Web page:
This topic contains the following sections:
A web demo of this example can be found here.
Make It Colorful includes an example scene which will allow you to explore the color spaces and their lerping behavior in more depth.
You may select which color space you want to work with using the toggle buttons along the top. Drag the hue spectrum slider to choose a base color. The lerp source and target can be activated at the bottom left and bottom right, respectively. When the source or target is active, that end of the spectrum will be set whenever you select a specific color.
To select a color, you may click (or click and drag) anywhere within the slice of the color space on the right. For the RGB, CMY, and CMYK color spaces, you make alternatively use the sliders that appar on the left when one of those color spaces is selected.
For each of the hue-based color spaces, a 3D model of that color space will be shown on the left. The angle around the cylindrical shape indicates hue. The distance from the central vertical axis indicates vividness (either chroma or saturation), while the height indicates luminance (value, lightness, or luma). A wedge is cut out at the front revealing the slice that is visible on the right. Changing the hue will rotate the colors around the vertical axis, and consequently will change the coloration of the slice where the wedge is cut out.
Hue-based color spaces also include some options for how the hue is to be interpolated. By default it figures out which direction around the color wheel is shorter and interpolates in that direction. If you would like to force it to interpolate forward or backward, you may select the corresponding toggle at the bottom instead.
If you want to just pull vibrant colors directly from the one-dimensional color wheel, it's as simple as constructing an instance of ColorHSV with a hue in the range [0, 1) and a saturation and value both equal to 1.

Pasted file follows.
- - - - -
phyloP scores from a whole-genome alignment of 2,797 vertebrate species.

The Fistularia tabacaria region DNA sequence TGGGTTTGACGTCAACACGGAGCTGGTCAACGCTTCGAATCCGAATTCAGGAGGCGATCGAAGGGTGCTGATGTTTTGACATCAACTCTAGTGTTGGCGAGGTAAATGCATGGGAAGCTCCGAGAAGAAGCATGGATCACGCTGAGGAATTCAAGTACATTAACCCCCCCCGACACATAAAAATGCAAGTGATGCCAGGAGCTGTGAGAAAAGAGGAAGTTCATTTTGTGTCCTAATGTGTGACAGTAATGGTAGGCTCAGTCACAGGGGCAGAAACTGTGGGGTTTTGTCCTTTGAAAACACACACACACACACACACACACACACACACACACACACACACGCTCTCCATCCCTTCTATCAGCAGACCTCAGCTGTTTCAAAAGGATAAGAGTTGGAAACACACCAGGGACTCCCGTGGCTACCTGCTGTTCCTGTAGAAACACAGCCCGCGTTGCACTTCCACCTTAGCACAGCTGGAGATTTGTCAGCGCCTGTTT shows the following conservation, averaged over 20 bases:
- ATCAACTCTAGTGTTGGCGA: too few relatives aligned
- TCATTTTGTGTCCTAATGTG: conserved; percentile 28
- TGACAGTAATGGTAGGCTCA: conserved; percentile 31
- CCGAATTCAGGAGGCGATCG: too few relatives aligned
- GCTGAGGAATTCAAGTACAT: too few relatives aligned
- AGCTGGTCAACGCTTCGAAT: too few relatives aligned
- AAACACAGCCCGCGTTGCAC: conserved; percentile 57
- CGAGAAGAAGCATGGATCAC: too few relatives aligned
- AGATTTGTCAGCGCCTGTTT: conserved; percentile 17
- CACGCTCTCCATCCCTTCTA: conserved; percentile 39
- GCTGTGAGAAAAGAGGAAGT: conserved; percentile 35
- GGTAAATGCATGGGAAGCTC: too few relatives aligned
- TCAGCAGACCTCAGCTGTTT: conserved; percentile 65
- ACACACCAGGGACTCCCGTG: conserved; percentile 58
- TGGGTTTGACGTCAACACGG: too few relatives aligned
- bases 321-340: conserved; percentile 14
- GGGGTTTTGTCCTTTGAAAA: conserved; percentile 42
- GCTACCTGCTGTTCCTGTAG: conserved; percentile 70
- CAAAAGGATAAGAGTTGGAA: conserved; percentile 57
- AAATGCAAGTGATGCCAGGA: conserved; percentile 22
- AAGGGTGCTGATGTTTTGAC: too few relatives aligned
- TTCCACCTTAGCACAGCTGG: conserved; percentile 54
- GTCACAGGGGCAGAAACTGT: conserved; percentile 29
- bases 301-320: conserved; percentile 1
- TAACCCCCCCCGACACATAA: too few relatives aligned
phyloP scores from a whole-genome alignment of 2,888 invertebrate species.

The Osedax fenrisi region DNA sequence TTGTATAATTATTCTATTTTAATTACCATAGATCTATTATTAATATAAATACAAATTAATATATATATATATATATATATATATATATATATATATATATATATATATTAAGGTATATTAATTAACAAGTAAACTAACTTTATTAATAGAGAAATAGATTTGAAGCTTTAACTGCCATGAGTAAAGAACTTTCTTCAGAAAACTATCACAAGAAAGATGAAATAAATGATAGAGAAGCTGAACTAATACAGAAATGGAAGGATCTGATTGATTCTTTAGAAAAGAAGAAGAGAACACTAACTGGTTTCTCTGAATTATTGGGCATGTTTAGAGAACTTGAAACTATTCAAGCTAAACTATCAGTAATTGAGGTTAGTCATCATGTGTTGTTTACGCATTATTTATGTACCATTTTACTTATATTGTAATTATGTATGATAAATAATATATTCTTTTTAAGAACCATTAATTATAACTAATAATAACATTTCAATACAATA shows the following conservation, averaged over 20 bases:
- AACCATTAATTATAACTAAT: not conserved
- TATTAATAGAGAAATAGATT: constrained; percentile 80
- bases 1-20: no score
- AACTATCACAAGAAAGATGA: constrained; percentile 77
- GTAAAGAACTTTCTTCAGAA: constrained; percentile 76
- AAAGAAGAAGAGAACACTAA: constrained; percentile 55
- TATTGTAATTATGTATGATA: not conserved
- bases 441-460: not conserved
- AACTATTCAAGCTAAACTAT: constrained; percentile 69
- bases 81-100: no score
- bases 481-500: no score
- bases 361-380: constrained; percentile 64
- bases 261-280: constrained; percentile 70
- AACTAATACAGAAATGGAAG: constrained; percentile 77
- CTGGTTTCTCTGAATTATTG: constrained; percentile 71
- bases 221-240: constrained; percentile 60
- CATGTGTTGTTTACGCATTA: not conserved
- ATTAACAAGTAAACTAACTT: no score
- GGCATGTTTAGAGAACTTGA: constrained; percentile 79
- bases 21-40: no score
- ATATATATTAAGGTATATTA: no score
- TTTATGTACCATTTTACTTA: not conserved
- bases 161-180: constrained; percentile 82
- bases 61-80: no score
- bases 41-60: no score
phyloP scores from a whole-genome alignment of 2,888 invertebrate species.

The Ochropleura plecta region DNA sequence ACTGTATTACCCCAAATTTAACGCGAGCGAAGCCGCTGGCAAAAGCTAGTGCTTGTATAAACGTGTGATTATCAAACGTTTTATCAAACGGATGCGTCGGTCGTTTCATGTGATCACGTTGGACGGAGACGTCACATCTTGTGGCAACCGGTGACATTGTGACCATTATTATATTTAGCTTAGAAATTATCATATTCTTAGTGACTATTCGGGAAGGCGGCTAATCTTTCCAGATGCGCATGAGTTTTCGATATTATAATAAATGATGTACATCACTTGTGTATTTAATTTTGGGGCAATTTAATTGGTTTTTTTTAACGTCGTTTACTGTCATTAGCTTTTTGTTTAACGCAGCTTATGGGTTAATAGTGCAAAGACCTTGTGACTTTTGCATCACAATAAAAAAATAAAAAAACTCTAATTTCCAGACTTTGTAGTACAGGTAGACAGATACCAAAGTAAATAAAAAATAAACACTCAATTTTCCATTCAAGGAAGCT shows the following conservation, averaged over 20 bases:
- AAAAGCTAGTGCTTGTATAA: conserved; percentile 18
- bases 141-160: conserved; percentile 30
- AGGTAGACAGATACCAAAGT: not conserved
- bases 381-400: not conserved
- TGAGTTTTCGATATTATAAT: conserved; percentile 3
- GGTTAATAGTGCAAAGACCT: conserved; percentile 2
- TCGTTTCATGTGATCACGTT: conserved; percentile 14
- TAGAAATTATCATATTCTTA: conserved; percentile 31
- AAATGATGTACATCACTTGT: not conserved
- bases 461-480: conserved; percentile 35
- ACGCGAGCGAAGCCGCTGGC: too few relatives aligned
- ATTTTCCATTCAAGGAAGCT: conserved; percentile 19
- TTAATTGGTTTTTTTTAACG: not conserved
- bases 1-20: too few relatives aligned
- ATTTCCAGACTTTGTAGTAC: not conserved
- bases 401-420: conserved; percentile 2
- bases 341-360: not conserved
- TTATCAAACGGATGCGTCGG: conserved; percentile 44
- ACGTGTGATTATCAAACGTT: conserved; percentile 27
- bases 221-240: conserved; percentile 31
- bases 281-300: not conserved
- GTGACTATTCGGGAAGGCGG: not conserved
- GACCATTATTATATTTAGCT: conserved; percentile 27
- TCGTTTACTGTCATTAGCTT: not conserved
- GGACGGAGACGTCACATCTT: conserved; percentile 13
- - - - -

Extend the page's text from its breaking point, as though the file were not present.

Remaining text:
Color c = new ColorHSV(0.37823f, 1, 1);
Inversely, if you just want to figure out the hue of a color and ignore everything else, simply convert to any of the hue-based color spaces and pull its hue field.
float hue = ((ColorHSV)color).h;
Like with hue, if you are most interested in the apparent luminance of a color, you can find out what it is by converting to one of the luma-based color spaces and pulling the luma field.
float luma = ((ColorHCY)color).l;
If you want to force one color to have a matching apparent luminance of another color, you can figure out the hue and chroma of the first color, the luma of the second color, and then construct a third color using those three values. The chroma may need to be adjusted for it to be convertible to a valid RGB color, so the color space bound functions can come in handy here.
var hcy = (ColorHCY)firstColor; hcy.y = ((ColorHCY)secondColor).y; hcy.c = Mathf.Min(hcy.c, ColorHCY.GetMaxChroma(hcy.h, hcy.y)); var rgb = (Color)hcy;
If you'd rather less then potential change in chroma in case of an out-of-range color, you can use GetNearestValid instead. This will adjust both chroma and luma if necessary, compromising between the two.
var hcy = (ColorHCY)firstColor; hcy.y = ((ColorHCY)secondColor).y; var rgb = (Color)hcy.GetNearestValid();
Another useful method of forcing colors to match on a single component value is known as "K-lock", which is forcing the key component of the the CMYK color space to a constant value while the other components are free to change. This is as easy to implement as converting to CMYK, setting the key, and converting back.
var cmyk = (ColorCMYK)color; cmyk.k = fixedKey; color = cmyk;
When blending from one color to another during an animation, you may want to use a different color space to do the blend, especially if you're encountering unwanted muddy greys in the middle of the blend, or noticing uneven changes in apparent luminance. You can achieve this by usig the following during each frame of animation (as an example, this is applied to a sprite renderer):
spriteRenderer.color = ColorHCY.Lerp(startColor, finalColor, animTime / animDuration);